... Most of the existing studies [11][12][13][14][15][16] have applied ensemble methods for within project software defect prediction, not for the cross-project software defect prediction. Only few studies focused on cross-project software defect prediction and applied ensemble methods with Naïve Bayes (NB) [17], Support Vector Machine (SVM) [18], or Decision Tree (DT) and NB as base learners [19]. ...
... As base classifiers, they used MultiLayer Perceptron (MLP), Radial Basis Function (RNF) network, Bayesian Belief Network (BBN), NB, SVM, and DT. Misirli et al. [16] presented an ensemble method that combines NB, ANN, and voting feature intervals for locating software defects. ...
... Thus, more studies should be conducted which provide comparisons of ET amongst each other and with different non-ensemble techniques for varied applications. Moreover, apart from AUC, other stable performance measures such as MCC [90] or Balance [63] should be widely used by researchers to report and compare the results of SDP/SCP models developed using various ET. Different ET that address the class imbalance issue may also be compared based on "cost-effectiveness" to provide a comprehensive picture to other researchers and software practitioners. ...
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... The software defect prediction model construction can benefit from directly optimizing the model performance measure for ranking task have been discussed in paper [14].For predicting defects in software several classification technique have used like SVM, Decisions trees, Random forest, Naïve bayes, ANN. SVM classification technique used for the defect prediction in [15] [16],Decision tree algorithm is employed for the same effort in [17][18] [19] and Naïve Bayes [20] [21] [22].ANN Algorithm has used for the problem in [23] [24]. ...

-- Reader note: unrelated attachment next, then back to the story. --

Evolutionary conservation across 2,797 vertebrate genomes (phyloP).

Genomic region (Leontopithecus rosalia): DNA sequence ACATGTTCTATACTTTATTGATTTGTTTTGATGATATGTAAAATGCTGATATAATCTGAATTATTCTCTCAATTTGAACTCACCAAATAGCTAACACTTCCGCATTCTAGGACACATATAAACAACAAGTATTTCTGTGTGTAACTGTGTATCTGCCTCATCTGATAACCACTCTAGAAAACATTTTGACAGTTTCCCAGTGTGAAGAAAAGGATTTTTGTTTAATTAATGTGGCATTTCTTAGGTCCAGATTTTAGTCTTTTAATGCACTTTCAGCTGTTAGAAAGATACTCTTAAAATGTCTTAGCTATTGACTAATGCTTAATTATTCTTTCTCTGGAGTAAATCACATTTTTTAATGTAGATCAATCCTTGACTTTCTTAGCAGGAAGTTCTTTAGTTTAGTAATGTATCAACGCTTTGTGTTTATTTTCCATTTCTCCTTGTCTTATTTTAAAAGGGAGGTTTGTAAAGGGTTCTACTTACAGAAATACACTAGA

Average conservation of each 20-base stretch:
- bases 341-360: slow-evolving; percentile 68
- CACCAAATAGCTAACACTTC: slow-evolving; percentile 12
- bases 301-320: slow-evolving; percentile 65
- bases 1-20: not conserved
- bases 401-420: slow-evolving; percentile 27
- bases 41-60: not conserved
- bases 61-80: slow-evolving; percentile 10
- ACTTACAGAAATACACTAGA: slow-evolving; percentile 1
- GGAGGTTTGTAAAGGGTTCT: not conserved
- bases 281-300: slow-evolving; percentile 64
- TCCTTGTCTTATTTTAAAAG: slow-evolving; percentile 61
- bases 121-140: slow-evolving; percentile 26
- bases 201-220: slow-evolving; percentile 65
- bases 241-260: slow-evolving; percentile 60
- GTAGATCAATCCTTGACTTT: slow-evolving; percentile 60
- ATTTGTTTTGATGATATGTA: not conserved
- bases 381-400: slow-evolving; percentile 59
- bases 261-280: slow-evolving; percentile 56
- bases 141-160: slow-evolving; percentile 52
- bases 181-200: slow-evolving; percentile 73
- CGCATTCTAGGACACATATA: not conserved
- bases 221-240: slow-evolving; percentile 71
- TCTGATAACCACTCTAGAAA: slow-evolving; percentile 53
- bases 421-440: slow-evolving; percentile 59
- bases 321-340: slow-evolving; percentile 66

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... EML combines individual classifiers' predictions by using their strengths and diluting their weaknesses, which improves the prediction performance of individual classifiers (Step ). EML has proven to be effective compared to individual classifiers in problems such as app review classification [21] and software defects prediction [27]. Our method uses three classifiers: Naive Bayes, Random Forest and Support Vector Machine as they are simple classifiers to work with textual data [30] [21] and provide a probability of an instance belonging to a class which is indicative of the uncertainty (e.g., for a binary classification problem, the closer the probability of a prediction is to 0.5, the higher the uncertainty of classifier's prediction) [15]. ...